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Journal of virology

Identification of capsid mutations that alter the rate of HIV-1 uncoating in infected cells.


PMID 25339776

Abstract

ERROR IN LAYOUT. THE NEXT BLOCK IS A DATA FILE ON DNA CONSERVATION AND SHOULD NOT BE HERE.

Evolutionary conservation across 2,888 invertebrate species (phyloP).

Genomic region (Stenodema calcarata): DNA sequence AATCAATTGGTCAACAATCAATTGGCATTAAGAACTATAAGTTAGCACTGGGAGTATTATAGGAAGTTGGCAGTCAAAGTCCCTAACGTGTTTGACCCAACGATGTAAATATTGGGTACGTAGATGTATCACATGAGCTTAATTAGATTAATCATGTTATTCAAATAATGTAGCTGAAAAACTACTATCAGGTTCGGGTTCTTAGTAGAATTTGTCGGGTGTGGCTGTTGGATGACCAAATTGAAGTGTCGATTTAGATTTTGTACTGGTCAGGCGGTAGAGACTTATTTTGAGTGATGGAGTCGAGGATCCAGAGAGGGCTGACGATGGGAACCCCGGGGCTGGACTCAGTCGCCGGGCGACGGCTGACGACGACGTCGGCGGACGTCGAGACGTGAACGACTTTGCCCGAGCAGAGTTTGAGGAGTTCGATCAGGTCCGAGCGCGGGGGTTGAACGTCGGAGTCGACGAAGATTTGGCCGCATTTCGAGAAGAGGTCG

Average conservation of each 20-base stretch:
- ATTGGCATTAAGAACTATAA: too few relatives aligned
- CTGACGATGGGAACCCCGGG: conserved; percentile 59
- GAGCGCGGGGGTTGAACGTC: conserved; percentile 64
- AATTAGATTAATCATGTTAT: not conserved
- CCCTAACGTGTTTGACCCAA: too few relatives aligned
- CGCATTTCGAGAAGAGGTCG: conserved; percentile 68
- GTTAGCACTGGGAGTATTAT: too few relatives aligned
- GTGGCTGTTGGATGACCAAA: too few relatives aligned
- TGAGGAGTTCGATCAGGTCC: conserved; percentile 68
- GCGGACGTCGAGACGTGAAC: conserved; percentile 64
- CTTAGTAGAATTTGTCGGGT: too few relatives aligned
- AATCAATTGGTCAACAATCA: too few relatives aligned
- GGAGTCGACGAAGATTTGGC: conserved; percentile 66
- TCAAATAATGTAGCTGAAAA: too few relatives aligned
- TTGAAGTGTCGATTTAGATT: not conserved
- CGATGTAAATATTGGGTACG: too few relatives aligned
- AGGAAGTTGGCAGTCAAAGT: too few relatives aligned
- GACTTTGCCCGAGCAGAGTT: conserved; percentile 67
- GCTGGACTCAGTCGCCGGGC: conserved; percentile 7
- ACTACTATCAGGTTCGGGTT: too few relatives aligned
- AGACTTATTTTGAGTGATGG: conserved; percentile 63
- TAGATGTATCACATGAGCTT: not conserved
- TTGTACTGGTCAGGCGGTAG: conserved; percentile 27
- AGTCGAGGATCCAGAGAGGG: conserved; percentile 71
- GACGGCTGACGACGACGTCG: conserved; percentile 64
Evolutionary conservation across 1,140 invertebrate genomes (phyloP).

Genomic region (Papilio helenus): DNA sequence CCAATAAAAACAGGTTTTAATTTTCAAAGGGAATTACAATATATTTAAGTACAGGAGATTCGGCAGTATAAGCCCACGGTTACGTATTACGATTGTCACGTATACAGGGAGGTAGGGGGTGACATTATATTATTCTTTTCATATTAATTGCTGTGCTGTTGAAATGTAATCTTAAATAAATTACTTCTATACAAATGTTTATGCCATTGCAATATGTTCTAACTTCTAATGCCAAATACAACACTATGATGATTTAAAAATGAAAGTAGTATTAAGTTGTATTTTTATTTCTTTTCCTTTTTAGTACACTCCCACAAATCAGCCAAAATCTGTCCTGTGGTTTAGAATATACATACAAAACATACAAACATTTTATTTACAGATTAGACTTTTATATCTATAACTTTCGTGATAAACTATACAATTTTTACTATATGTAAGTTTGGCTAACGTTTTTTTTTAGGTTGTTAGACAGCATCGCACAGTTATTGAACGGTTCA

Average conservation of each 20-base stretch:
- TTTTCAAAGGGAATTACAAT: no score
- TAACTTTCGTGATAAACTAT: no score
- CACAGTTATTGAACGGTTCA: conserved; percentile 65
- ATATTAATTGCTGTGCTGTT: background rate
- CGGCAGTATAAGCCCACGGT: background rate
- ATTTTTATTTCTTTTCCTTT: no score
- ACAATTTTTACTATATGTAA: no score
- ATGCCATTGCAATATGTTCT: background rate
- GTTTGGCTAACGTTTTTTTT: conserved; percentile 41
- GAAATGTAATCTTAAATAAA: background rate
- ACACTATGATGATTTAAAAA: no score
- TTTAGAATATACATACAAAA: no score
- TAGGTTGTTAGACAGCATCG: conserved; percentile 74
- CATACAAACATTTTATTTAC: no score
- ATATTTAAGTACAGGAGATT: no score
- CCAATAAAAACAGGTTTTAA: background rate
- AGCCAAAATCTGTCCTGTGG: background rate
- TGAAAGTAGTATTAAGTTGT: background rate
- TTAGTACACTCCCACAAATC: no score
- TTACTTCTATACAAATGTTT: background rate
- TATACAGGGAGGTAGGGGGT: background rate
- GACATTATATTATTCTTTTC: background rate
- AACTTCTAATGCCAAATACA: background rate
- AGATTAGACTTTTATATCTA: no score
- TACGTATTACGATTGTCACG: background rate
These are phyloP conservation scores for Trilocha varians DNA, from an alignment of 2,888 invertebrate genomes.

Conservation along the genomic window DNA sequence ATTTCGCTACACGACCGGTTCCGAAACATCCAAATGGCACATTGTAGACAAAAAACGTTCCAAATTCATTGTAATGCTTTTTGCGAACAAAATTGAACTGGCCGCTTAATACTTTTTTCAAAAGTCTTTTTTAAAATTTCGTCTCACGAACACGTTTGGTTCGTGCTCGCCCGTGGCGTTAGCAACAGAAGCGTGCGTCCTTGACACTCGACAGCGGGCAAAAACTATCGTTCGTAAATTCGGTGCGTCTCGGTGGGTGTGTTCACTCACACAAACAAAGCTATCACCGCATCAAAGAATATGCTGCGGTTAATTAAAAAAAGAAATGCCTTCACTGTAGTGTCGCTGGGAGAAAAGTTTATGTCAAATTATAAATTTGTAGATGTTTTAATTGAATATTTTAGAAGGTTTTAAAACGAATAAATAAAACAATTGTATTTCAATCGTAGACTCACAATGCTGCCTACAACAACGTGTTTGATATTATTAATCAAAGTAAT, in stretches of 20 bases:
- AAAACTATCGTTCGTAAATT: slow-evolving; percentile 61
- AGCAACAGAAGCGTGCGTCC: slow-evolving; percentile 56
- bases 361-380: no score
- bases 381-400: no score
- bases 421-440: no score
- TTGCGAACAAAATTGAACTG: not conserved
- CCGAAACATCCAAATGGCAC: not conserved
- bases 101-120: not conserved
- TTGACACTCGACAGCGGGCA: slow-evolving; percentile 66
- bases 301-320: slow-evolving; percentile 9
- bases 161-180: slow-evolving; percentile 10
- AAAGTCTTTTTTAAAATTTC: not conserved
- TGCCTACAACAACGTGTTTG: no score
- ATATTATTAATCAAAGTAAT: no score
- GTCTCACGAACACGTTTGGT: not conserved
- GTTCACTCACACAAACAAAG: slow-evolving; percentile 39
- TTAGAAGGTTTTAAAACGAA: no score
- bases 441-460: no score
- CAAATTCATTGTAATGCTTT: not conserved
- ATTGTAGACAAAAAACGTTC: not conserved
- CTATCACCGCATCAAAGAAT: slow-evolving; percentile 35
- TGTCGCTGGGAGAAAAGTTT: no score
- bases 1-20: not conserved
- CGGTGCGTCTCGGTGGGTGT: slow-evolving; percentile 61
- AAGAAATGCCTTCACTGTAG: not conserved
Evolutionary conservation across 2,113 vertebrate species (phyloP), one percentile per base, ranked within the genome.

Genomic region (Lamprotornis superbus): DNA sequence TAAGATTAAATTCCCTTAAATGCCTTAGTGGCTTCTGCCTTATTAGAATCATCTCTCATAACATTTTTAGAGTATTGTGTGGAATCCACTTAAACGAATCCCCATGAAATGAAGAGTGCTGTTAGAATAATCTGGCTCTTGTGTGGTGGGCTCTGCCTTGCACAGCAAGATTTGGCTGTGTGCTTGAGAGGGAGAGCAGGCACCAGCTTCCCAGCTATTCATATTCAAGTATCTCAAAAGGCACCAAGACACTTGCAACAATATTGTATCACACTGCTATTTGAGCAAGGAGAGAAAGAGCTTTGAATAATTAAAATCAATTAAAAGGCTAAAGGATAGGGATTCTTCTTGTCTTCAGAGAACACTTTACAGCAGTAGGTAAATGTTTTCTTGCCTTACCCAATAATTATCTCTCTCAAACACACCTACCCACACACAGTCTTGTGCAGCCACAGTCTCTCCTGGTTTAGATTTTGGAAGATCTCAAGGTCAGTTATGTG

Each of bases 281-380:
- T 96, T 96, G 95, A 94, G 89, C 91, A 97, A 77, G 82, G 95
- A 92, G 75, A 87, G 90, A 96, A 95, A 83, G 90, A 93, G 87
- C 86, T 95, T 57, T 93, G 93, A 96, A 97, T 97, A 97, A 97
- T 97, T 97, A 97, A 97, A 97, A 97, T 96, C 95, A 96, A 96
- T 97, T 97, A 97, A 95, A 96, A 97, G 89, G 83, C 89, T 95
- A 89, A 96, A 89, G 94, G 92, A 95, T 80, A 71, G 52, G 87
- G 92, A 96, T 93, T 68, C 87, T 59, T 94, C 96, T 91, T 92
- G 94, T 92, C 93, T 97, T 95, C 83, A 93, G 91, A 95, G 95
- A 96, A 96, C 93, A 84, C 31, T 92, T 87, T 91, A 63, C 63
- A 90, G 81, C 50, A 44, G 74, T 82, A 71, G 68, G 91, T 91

After viral fusion with the cell membrane, the conical capsid of HIV-1 disassembles by a process called uncoating. We recently utilized the cyclosporine (CsA) washout assay, in which TRIM-CypA-mediated restriction of viral replication is used to detect the state of the viral capsid, to study the kinetics of uncoating in HIV-1-infected cells. Here we have extended this analysis to examine the effects of p24 capsid protein (p24(CA)) mutations and cellular environment on the kinetics of uncoating in infected cells. We found that p24(CA) mutations can significantly increase (A92E), delay (E45A and N74D), or have no effect (G94D) on the rate of uncoating and that these alterations are not due to changes in reverse transcription. Inhibition of reverse transcription delayed uncoating kinetics to an extent similar to that of the wild-type virus with all the p24(CA) mutant viruses tested. In addition, we observed differences in uncoating in two cell lines, which suggests that the cellular environment can differentially impact the disassembly of wild-type and mutant capsids. Collectively, these experiments suggest that viral and cellular factors are important for the process of uncoating. Finally, these data support the model whereby early steps in reverse transcription facilitate HIV-1 uncoating. The HIV-1 capsid is a cone-shaped structure, composed of the HIV-1-encoded protein p24(CA), which contains the viral RNA and other proteins needed for infection. After the virus enters a target cell, this capsid must disassemble by a process called uncoating. Uncoating is required for HIV-1 infection to progress, but the details of how this process occurs is not known. In this study, we used an in vivo assay to examine the uncoating process in HIV-1-infected cells. We determined that p24(CA) mutations could increase or decrease the rate of uncoating and that this rate varied in different cell lines. We also found that reverse transcription of the viral RNA altered the process of uncoating before the p24(CA) mutations. Collectively, these experiments provide a better understanding of how viral and cellular factors are involved with a poorly understood step in HIV-1 infection.